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Discussion Starter #1
:(I guess I should have expected some problems after not doing this for 20 years. The first batch of 50 functioned perfectly and were more accurate then the WWB or Blazer Brass stuff I usually shoot. They smoke some...guessing it's the bullet lube because the powder burned clean. These were once-fired R-P brass, Fed 150's, Oregon Trail Laser Cast 200 gr SWC's and 5.8 gr of W231. The second batch were exactly the same except the powder charge was 5.2 gr. I had 5 of these that didn't chamber completely. All but 2 of them I got to chamber by giving a little rap on the back of the slide. It doesn't have anything to do with the powder charge difference. It's a case dimensions thing. I don't think I changed anything except I didn't bell the case mouths as much on these as I did the first batch. As a result, the bullets didn't seat as good as the others. Sometimes I got a little lead shaving during the seating process. Although I didn't change the seating depth, these seemed to seat slightly deeper. I didn't check the overall length on this batch. The first ones were 1.245".

I got distracted several times during loading the second batch. I also was running them through all the dies and completing one round before grabbing the next case. The first batch I did like I was using a Rockchucker...one step at a time, sizing 50, expanding 50, etc. I'm using a 4 die set - seater doesn't crimp. Crimper die is a taper crimp. The only thing I can think of is that I forgot to run some of them through the crimper. It's sucks to get old!

The Laser Casts did lead a little even though they are guaranteed not to. I shot them in my KP97D and it only had 250 rounds shot through it. Maybe it needs some more shooting with FMJ's to smooth the bore up. I guess it's back to bench and just be more careful this time.
 

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If I may, allow me to give you a little hint. Field strip and take the barrel out of the pistol you are gonna shoot them in and every so many rounds that you reload, take one and see if it chambers. This is a cheap cartridge checker! If it will chamber in the pistol barrel without any pushing then it should work fine.
 

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quote:Originally posted by rman

I had 5 of these that didn't chamber completely. All but 2 of them I got to chamber by giving a little rap on the back of the slide. . I don't think I changed anything except I didn't bell the case mouths as much on these as I did the first batch. As a result, the bullets didn't seat as good as the others. Sometimes I got a little lead shaving during the seating process.
It looks lik you found the problem. Just bell the cases a little more so that you quit shaving lead when you seat the bullet. As gunman said strip the gun and use the barrel to check your finished cartridges.
 

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Discussion Starter #4
quote:Originally posted by gunman42782

If I may, allow me to give you a little hint. Field strip and take the barrel out of the pistol you are gonna shoot them in and every so many rounds that you reload, take one and see if it chambers. This is a cheap cartridge checker! If it will chamber in the pistol barrel without any pushing then it should work fine.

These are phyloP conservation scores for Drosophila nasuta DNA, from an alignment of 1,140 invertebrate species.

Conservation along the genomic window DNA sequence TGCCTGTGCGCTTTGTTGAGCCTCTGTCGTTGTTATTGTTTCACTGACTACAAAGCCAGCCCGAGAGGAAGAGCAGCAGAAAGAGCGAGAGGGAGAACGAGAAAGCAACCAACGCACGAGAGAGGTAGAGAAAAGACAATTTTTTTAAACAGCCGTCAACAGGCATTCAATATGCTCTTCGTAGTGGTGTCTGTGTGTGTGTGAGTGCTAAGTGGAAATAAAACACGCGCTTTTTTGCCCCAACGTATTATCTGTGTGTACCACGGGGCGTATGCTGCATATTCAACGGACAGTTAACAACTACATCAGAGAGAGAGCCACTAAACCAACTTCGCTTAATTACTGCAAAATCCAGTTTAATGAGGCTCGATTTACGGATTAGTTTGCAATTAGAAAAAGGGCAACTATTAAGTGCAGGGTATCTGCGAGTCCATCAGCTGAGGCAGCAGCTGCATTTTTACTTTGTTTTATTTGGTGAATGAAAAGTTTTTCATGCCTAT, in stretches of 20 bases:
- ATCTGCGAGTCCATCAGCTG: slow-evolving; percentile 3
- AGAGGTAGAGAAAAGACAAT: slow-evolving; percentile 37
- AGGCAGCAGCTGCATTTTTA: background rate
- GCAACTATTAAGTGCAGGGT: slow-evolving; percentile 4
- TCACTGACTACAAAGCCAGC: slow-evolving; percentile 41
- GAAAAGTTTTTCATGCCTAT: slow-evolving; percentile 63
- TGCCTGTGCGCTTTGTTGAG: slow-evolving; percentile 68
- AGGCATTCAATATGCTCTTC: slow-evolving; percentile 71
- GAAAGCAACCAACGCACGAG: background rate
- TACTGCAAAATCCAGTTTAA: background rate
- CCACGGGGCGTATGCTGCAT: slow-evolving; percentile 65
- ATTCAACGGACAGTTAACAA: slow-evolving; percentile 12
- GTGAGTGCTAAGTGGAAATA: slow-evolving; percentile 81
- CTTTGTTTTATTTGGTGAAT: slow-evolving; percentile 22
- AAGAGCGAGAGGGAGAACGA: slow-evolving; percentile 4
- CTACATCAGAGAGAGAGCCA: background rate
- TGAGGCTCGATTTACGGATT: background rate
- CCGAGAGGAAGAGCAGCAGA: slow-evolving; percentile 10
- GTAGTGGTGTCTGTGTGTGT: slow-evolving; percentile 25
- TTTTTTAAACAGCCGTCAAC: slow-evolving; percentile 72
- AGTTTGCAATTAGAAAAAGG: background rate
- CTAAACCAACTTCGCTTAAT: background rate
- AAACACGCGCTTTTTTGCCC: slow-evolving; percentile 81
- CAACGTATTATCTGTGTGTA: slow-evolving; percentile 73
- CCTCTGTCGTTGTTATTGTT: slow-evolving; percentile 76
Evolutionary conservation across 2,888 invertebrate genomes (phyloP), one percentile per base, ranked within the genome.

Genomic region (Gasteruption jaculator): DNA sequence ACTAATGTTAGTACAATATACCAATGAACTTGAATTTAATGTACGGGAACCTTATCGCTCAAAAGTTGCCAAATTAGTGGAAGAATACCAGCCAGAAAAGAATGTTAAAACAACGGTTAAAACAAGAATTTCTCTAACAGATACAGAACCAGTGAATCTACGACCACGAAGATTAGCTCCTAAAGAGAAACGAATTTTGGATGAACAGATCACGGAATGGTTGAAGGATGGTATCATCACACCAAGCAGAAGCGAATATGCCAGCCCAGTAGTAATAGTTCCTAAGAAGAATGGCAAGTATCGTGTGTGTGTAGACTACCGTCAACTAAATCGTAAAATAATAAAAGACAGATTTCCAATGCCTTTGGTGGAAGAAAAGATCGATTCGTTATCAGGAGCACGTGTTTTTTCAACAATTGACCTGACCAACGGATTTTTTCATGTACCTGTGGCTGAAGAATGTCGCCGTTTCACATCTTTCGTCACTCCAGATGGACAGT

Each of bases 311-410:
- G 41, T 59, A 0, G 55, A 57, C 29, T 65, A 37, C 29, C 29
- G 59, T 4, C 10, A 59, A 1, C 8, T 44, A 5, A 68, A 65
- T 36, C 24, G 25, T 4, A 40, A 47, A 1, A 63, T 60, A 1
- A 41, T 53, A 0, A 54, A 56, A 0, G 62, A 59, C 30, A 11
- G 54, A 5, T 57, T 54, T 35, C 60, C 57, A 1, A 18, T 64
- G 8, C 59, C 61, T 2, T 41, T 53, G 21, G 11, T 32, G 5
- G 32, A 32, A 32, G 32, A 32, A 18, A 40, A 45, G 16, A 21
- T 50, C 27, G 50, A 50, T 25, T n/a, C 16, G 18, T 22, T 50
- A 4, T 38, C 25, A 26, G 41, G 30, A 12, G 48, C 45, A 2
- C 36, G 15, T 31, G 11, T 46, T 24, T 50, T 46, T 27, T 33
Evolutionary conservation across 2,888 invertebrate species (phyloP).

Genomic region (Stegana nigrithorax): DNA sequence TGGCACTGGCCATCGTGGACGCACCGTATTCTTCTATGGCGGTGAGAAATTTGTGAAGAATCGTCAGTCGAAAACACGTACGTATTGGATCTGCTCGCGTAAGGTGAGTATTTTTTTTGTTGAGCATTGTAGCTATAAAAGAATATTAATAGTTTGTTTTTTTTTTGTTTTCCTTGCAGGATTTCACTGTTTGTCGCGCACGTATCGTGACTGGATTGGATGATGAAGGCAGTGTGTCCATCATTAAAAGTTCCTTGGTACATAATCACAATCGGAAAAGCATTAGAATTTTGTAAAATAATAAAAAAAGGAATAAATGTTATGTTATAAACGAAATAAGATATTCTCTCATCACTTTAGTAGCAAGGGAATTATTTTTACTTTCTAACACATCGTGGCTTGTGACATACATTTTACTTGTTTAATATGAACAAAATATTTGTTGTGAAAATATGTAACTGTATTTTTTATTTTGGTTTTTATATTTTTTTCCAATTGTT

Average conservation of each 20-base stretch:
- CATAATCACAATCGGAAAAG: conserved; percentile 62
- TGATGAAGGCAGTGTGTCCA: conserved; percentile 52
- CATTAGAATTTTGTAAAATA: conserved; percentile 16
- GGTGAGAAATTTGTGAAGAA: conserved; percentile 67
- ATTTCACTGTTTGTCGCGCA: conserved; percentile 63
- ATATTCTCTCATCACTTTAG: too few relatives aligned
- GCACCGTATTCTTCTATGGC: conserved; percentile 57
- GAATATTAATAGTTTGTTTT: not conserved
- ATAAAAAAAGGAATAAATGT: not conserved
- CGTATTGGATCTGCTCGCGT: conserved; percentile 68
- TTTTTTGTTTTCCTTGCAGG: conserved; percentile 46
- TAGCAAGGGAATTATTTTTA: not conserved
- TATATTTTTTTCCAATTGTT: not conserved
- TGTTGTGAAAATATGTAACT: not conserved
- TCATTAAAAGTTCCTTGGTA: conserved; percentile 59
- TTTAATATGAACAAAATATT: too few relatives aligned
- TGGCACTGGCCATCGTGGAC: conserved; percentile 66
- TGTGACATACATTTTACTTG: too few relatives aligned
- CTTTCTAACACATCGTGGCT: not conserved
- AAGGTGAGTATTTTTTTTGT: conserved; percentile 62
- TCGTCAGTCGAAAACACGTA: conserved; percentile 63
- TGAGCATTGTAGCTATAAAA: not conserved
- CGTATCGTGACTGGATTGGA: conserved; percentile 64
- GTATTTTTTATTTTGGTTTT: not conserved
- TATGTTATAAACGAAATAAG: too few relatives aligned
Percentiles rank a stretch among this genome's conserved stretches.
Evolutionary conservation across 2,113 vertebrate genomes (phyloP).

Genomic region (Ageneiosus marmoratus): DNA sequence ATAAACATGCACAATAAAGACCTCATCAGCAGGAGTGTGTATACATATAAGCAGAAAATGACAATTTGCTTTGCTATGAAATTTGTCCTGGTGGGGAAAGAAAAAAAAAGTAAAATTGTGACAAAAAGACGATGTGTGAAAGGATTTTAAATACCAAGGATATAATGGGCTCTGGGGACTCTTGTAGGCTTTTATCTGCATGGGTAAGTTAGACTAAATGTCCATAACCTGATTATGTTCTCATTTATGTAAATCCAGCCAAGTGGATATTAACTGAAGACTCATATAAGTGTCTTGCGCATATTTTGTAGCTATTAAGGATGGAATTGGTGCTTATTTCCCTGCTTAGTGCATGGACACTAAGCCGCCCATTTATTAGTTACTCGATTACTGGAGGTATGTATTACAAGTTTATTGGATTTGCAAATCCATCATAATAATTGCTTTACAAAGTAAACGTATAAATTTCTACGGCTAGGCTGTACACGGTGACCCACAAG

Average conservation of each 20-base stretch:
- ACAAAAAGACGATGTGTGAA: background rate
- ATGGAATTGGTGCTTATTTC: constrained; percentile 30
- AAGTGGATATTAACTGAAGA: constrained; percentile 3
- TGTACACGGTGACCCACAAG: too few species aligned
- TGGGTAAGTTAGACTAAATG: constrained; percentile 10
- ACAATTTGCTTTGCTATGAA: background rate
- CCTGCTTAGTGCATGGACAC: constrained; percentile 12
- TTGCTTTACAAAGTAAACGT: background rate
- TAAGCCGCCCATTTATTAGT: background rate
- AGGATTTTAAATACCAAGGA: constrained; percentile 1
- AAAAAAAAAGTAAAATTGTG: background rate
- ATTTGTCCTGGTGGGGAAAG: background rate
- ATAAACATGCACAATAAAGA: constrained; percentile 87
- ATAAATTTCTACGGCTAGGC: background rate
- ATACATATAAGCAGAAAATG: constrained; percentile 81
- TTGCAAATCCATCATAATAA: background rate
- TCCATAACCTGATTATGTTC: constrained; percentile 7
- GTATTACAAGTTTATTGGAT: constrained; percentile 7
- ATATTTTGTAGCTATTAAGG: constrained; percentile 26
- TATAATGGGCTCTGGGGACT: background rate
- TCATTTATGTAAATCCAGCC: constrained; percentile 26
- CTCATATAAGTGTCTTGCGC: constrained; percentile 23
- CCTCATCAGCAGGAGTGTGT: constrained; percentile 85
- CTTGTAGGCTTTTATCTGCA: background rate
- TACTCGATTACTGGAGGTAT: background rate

Thanks...actually I did that. Good plan, but poor execution. I checked several in the first box that functioned great. Unfortunately, I got in a hurry on the second box and didn't check any. Dumb on my part after I made a change to the expander die. It's sure a lot easier on revolvers - just make sure you have a good crimp, and you're pretty much good to go!
 

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Discussion Starter #5
quote:Originally posted by 2400It looks like you found the problem. Just bell the cases a little more so that you quit shaving lead when you seat the bullet. As gunman said strip the gun and use the barrel to check your finished cartridges.
I think that was the problem...the lead kind of peels back and the cartridge is trying to headspace on it instead of the case itself. It's my fault - I checked the good box with the barrel, but didn't this one. Got in too big a hurry. I was trying to find a balance between belling too much and prematurely splitting the case mouths and belling just enough to seat the bullet without shaving. Obviously, I didn't get it right. Thanks.
 

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Discussion Starter #6
What do you think? Will the leading go away if I put some more FMJ stuff through it? This one really isn't even broken in yet. I've got a KP345 that has had 500 rounds through it. Maybe I'll try that next. Even with the 5.8 Gr of W231, velocity should be less than 900 fps. (I don't have a chronograph.) I wouldn't think those laser cast bullets should lead at that velocity. The barrel wasn't leaded severely, just enough to make cleaning a nuisance. I'm thinking a rough bore.
 

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I have heard others advise against shooting jacketed bullets after shooting lead bullets, but I have done it for over 25 years with no problem. I always shoot jacketed bullets after shooting lead and it makes clean up much easier. Now, I should say I do not shoot lead out of my automatics. I am talking revolvers here. The only time I shot lead bullets through my 9mm it leaded the barrel so bad it took me forever to get it out. So, I never have tried it since. (That was probably 15 years ago!) But, as long as the barrel is not just leaded so bad it could be obstructed, it should be fine.
 

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Tom

Had the same problem you did. I purchased a Redding taper crimp die and crimp in a separate operation. I hated dinking around with a seating and crimping die. I have a very short patience fuze.

Make sure you mic the rounds at the very neck and they measure no more than .470 and you will be fine. It works for me.

Good luck and good shooting.